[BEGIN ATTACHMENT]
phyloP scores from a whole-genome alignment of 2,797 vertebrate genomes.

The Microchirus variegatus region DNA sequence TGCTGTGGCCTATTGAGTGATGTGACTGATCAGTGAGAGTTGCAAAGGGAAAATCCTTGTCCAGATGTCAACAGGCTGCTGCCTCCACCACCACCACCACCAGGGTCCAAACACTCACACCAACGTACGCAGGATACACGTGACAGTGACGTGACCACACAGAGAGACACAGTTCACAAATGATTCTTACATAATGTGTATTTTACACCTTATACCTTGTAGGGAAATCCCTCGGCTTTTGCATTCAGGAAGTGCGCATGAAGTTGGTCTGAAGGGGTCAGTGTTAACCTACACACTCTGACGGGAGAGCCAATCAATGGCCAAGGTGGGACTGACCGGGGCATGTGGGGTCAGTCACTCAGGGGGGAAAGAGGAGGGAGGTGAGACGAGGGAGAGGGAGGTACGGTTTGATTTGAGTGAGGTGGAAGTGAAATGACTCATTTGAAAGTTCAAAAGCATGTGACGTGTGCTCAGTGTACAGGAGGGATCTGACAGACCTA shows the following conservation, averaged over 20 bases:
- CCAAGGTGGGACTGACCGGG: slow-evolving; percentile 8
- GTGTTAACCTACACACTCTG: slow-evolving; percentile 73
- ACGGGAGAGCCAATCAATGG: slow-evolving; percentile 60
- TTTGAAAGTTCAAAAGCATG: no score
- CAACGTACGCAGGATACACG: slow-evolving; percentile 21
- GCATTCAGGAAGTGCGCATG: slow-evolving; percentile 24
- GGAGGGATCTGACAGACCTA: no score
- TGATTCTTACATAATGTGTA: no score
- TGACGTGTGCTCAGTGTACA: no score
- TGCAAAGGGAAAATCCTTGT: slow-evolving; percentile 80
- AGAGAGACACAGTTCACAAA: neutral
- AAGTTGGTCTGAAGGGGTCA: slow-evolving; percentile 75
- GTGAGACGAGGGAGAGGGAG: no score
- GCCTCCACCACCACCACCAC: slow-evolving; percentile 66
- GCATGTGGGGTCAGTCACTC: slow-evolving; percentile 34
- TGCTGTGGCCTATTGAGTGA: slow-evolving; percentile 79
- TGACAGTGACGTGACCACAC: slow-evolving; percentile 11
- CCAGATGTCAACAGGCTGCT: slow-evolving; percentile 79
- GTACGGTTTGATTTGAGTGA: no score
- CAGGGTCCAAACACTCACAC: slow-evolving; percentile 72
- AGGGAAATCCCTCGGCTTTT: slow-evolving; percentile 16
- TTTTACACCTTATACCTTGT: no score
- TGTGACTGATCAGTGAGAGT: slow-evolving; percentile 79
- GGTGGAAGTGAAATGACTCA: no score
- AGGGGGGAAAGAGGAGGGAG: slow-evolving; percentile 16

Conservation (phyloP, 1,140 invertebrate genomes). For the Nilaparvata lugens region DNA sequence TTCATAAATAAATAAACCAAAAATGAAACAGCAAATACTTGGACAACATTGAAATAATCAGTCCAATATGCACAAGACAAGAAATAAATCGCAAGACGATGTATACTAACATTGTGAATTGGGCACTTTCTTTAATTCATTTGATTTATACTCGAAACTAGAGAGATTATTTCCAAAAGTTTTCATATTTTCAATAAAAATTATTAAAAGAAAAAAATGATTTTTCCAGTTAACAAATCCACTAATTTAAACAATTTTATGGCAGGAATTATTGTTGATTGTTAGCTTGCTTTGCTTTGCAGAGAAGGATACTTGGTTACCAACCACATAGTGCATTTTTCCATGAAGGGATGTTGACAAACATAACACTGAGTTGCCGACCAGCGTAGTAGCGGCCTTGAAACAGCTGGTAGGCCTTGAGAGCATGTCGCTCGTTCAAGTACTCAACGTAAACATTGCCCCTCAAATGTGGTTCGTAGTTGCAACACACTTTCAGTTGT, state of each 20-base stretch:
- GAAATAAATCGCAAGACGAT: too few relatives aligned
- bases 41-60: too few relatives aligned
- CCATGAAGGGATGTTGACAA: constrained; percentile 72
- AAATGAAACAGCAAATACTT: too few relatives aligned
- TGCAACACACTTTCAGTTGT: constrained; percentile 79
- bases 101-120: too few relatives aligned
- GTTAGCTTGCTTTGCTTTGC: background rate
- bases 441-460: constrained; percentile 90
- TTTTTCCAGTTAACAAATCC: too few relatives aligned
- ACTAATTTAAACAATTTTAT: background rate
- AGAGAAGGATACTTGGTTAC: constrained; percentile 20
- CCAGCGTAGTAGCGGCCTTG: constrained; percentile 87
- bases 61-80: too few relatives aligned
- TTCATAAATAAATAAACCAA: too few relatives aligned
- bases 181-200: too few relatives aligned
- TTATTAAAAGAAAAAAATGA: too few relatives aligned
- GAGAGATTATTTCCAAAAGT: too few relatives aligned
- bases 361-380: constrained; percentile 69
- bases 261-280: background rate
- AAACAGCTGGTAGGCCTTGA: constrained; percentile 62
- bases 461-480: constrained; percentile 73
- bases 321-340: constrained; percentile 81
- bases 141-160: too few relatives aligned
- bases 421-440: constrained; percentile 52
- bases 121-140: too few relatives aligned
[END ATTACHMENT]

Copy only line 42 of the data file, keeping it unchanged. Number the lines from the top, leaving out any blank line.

- TTCATAAATAAATAAACCAA: too few relatives aligned